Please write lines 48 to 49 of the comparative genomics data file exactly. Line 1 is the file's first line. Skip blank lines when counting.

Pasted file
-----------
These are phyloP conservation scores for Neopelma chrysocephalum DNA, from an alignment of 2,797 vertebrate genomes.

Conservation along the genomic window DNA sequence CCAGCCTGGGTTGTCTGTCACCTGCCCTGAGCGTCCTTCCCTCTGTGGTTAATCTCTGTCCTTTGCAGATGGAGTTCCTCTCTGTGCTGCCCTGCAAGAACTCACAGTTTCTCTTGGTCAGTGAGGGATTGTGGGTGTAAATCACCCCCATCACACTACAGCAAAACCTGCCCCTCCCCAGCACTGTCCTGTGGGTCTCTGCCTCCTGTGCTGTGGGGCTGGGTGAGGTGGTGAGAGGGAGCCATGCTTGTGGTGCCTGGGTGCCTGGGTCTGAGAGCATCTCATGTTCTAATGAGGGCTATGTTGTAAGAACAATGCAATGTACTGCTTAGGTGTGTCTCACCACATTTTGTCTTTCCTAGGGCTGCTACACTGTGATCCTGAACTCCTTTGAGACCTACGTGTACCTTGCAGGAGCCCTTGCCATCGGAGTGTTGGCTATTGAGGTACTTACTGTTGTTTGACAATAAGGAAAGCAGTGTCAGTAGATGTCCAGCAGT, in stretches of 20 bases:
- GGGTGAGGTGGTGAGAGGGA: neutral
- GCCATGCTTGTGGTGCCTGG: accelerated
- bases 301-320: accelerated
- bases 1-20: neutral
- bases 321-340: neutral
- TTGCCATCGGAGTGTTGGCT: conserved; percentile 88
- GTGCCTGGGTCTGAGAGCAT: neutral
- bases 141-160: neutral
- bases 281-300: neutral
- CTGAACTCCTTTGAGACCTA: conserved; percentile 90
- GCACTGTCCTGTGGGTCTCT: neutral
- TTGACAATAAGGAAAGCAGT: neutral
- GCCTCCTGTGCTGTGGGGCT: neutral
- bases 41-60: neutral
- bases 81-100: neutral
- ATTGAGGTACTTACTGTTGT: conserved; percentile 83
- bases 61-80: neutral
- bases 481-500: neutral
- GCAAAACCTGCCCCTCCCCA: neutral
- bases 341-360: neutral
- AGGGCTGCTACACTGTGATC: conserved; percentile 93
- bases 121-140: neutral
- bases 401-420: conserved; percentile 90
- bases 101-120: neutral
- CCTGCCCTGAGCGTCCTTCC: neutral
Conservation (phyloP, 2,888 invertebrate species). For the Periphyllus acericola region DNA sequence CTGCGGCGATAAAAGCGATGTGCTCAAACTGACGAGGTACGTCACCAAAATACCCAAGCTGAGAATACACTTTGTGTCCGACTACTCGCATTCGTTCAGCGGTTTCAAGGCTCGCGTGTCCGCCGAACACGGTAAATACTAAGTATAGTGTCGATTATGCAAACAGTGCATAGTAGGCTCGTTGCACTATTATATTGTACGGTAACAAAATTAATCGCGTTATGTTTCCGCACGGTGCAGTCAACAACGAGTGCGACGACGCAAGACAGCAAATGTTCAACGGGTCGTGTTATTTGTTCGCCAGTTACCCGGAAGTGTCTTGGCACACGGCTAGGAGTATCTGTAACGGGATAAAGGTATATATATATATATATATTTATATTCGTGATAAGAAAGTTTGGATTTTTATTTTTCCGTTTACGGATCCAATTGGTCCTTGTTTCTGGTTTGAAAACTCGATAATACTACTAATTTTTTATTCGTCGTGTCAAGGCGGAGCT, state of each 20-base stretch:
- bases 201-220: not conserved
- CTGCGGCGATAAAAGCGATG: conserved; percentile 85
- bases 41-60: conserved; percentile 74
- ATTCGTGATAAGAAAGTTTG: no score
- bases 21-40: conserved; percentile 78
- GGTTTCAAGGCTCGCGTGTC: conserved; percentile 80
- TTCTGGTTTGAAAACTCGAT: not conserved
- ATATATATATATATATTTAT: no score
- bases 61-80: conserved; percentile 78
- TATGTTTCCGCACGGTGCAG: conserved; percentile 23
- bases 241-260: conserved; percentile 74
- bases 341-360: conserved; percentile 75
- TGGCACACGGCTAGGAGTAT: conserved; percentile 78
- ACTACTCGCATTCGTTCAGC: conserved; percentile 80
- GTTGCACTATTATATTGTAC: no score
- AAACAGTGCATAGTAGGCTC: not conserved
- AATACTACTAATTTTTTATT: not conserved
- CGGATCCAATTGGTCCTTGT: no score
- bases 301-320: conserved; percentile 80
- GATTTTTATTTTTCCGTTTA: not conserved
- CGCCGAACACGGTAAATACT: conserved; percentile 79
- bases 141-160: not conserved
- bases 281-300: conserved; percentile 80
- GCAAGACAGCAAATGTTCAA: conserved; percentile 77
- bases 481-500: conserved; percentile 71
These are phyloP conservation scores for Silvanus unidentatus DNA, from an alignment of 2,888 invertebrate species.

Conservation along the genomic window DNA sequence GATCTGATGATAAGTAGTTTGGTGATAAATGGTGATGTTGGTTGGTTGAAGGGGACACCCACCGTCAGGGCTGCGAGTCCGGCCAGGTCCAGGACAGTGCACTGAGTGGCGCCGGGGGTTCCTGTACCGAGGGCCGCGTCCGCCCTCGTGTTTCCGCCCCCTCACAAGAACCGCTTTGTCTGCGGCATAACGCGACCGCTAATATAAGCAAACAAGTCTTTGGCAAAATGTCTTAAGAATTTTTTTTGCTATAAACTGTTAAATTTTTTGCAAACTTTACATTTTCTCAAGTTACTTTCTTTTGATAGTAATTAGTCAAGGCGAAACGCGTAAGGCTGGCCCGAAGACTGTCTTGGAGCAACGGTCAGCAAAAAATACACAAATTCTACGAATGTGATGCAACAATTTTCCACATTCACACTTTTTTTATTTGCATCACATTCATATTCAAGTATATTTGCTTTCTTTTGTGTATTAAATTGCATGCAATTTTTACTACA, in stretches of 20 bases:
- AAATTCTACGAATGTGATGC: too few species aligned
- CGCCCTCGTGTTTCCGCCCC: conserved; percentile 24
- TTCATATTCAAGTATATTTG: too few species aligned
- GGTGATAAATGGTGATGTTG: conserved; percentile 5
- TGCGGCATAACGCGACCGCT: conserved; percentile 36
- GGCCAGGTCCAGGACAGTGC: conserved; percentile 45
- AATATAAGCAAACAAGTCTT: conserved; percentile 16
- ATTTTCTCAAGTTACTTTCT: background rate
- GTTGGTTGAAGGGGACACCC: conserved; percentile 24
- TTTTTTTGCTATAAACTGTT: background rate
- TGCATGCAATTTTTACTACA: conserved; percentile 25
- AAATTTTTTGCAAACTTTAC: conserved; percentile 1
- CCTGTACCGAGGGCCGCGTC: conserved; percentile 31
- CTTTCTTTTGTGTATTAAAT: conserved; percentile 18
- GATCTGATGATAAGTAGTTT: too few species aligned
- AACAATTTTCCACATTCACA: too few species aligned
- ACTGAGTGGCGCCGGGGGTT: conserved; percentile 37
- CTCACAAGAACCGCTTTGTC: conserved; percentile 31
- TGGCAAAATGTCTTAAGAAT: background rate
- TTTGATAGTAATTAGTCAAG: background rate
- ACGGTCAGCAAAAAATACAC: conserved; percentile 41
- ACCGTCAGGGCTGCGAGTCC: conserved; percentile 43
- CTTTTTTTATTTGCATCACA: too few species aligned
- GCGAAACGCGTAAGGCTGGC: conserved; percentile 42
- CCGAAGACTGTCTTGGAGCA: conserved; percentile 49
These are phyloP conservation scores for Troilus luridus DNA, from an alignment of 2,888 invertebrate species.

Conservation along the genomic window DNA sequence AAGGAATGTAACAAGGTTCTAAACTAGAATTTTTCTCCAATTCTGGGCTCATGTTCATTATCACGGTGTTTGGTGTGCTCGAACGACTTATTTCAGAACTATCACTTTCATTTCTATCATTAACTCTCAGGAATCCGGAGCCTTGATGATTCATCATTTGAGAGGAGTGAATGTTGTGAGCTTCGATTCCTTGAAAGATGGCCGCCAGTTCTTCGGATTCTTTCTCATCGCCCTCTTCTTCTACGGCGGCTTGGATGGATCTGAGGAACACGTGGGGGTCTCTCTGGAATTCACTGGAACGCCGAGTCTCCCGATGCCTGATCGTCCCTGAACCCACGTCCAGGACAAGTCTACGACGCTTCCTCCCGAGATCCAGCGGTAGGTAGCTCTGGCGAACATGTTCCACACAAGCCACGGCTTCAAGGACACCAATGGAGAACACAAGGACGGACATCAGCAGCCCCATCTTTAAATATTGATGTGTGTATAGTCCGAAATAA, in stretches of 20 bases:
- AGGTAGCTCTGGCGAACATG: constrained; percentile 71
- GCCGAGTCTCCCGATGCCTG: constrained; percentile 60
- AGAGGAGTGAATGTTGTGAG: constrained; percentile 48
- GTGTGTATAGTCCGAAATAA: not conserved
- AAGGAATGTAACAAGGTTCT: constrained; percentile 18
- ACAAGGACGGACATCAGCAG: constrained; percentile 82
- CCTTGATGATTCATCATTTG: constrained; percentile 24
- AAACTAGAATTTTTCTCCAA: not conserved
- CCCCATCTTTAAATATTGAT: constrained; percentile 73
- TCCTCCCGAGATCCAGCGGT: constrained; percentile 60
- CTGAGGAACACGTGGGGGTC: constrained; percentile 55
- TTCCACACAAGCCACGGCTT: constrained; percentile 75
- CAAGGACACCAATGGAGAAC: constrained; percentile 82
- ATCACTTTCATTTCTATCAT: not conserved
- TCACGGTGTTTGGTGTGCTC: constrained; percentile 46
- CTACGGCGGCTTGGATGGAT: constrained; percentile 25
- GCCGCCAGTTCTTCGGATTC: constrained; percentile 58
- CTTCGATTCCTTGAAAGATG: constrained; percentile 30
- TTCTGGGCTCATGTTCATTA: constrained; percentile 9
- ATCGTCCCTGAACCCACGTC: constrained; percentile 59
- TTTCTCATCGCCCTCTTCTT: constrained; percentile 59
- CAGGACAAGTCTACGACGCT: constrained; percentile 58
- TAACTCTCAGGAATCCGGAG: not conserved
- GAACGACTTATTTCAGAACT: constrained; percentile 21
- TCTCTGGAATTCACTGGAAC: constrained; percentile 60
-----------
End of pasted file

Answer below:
- GATTTTTATTTTTCCGTTTA: not conserved
- CGCCGAACACGGTAAATACT: conserved; percentile 79